The DNA you send in the mail through genetics kits and ancestry programs like 23andMe and can be used by police in a criminal investigation, but it doesn’t happen very often.

More than 1.2 million customers have sent their saliva to 23andMe to learn about their own genetics, though not everyone is aware that police can potentially have access to their DNA.

“We try to make information available on the website in various forms, so through Frequently Asked Questions, through information in our privacy center,” 23andMe privacy officer Kate Black told Action News Jax.

Police have only requested information from 23andMe for five Americans and according to 23andMe reports, the company didn’t turn over any information.

“In each of these cases, 23andMe successfully resisted the request and protected our customers’ data from release to law enforcement,” Black and colleague Zerina Curevac wrote in a blog post last year.

But Black said she wouldn’t rule out the possibility in the future and seeks to review requests on “a case-by-case basis.”

In the 23andMe blog post, Black and Curevac address multiple privacy concerns and questions involving law enforcement and their DNA.

They write that typically police will collect the DNA of an unknown suspect at a crime scene and compare it to the federal government’s genetic information database, the Combined DNA Index System or “CODIS.”

Using CODIS, police can run a search to see if the DNA matches that of a convicted offender or arrestee profile in the database. They can also run a “familial search” to identify close biological relatives.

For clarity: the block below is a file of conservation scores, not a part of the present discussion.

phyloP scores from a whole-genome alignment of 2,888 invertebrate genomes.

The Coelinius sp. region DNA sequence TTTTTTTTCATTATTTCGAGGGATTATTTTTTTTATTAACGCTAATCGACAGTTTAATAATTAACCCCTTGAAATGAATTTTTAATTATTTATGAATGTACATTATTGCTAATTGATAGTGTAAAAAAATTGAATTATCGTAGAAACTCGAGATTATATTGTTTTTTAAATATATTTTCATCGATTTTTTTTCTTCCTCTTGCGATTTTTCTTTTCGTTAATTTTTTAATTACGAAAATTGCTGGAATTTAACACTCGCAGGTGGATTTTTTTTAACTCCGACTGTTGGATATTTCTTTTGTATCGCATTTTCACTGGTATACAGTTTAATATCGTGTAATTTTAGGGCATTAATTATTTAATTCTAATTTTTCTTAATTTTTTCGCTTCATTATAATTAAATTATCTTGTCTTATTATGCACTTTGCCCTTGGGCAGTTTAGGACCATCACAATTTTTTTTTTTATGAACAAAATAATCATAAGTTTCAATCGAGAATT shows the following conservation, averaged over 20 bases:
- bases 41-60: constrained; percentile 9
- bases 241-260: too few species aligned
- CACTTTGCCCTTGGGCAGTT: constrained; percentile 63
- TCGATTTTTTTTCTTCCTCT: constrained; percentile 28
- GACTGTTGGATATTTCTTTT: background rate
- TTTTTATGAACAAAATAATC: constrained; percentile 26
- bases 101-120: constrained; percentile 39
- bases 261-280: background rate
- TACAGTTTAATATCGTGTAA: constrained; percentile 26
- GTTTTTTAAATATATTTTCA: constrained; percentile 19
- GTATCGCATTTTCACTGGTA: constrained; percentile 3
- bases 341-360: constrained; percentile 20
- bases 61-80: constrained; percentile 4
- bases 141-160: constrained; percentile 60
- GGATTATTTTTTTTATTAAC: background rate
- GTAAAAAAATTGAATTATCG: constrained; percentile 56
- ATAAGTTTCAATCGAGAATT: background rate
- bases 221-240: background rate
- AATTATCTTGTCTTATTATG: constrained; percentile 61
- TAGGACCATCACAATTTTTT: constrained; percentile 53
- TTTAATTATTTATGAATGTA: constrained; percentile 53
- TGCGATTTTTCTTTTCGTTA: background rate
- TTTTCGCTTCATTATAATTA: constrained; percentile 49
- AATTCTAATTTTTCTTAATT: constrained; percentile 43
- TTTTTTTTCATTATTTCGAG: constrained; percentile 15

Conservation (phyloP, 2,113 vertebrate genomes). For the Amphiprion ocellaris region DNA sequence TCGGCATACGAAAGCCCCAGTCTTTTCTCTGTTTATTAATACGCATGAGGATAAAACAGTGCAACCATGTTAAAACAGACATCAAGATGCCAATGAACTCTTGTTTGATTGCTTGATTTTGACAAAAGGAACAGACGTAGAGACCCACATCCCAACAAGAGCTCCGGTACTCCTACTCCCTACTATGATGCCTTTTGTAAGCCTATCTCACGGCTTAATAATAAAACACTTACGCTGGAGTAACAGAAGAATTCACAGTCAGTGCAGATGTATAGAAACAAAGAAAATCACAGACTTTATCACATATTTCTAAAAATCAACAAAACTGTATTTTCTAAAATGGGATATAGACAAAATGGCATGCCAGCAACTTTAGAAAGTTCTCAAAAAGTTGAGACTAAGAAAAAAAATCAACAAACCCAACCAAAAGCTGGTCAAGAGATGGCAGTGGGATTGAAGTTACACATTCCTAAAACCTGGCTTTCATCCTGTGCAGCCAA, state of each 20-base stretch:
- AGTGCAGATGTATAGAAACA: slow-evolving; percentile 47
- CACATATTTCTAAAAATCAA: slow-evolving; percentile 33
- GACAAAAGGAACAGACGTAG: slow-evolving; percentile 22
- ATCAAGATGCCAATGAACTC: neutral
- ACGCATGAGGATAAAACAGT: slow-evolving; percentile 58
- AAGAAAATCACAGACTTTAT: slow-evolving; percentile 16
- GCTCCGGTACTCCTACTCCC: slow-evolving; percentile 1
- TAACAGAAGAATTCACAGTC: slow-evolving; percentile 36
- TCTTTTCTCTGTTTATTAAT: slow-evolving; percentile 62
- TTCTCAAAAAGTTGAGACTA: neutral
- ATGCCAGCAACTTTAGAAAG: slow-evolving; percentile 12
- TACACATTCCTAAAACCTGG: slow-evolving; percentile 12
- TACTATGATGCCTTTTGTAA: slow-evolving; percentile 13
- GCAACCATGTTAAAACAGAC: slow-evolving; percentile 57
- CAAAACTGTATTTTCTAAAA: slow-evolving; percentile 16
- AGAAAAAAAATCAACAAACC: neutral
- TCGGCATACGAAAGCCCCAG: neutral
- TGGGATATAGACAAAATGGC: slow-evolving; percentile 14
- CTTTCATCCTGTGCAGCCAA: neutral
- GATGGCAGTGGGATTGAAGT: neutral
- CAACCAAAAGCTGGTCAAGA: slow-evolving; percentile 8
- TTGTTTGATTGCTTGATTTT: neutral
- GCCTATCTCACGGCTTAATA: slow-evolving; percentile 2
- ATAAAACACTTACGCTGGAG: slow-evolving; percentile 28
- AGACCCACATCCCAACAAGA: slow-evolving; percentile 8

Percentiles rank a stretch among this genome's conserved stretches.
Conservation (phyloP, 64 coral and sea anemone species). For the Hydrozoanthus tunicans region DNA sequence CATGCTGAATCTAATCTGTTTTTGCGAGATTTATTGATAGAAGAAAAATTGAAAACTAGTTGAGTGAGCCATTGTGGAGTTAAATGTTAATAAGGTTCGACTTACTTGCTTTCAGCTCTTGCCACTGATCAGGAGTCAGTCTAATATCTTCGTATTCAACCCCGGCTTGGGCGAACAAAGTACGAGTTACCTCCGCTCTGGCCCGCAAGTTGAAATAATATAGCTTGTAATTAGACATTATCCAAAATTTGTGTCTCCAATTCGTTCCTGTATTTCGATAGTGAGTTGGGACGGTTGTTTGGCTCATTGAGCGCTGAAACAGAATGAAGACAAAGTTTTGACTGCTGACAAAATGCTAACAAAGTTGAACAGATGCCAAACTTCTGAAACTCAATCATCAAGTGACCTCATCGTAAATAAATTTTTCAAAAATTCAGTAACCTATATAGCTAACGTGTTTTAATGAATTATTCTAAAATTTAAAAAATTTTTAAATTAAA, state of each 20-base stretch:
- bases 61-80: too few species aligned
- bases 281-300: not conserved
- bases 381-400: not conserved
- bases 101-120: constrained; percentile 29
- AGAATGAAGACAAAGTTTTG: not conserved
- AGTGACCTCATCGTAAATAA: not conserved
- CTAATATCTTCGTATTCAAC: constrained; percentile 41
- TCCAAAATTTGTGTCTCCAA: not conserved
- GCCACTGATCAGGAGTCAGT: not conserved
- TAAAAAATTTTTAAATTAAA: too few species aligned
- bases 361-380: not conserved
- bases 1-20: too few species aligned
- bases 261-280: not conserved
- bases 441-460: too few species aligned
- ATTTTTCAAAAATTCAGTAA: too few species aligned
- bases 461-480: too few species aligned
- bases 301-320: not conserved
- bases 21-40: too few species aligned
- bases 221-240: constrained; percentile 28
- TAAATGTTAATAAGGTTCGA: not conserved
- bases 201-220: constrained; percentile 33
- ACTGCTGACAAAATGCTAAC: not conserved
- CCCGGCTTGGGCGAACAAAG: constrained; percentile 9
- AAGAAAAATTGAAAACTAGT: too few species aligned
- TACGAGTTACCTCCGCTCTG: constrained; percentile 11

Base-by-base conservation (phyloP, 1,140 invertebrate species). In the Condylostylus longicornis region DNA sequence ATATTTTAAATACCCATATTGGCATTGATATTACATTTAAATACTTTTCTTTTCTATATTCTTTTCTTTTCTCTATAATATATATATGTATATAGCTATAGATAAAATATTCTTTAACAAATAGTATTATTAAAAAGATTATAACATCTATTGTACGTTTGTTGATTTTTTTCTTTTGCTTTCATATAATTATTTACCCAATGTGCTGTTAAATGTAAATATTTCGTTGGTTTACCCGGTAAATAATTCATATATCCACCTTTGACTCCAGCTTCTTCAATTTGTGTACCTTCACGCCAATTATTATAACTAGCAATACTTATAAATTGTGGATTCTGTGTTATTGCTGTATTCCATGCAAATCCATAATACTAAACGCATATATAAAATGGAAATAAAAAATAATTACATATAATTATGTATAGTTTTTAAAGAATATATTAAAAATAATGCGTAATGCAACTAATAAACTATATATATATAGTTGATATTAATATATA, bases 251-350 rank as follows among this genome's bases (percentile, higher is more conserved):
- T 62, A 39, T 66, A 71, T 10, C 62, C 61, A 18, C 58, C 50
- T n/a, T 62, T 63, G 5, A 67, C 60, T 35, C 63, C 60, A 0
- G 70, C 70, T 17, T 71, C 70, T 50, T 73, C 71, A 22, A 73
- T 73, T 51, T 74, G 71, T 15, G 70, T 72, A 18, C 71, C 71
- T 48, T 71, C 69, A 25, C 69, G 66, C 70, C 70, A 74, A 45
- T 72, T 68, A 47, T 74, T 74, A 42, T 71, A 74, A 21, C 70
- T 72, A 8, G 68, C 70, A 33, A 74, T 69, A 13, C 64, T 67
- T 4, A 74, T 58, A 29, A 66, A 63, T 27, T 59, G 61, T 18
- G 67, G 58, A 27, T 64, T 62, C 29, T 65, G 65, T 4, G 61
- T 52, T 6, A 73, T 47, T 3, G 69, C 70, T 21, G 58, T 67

If no matches are found, police may turn to privately owned databases.

But 23andMe and other ancestry tools aren’t likely to be useful to law enforcement or to the government, Black and Curevac wrote.

Their genetic tests can’t be used to match CODIS information or information in other governmental databases because the genotyping technology is very different.

And, even if police are presented a situation in which their testing would be useful, they would still face tough legal and technical limitations.

These limitations are usually enough to persuade police to back off their requests, according to the blog.

23andMe posts law enforcement requests on its public Transparency Report.

While police have been unable to obtain DNA information from 23andMe, in 2014, Ancestry self-reported that it released a customer’s DNA sample to police in compliance with a search warrant.

According to Ancestry’s website, the company “requires valid legal process in order to produce information about our users. We comply with legitimate requests in accordance with applicable law.”

The investigation involved the 1996 murder and rape of 18-year-old Angie Dodge in Idaho Falls, Idaho, Mashable reported. Police believed there was another suspect involved in addition to Christopher Tapp, who was sentenced to life in prison in 1998.

The 2014 Ancestry results found a close (but not exact) match, which police believed to be Tapp’s relative.

After showing up at donor Michael Usry Jr.’s doorstep in New Orleans, Louisiana, for a six-hour interrogation and blood drawing, police determined it wasn’t a match, Mashable reported.

Ancestry’s Transparency Report states that the company received nine valid law enforcement requests in 2016 and provided information on eight of the requests  to government agencies. All were related to credit card misuse and identity theft.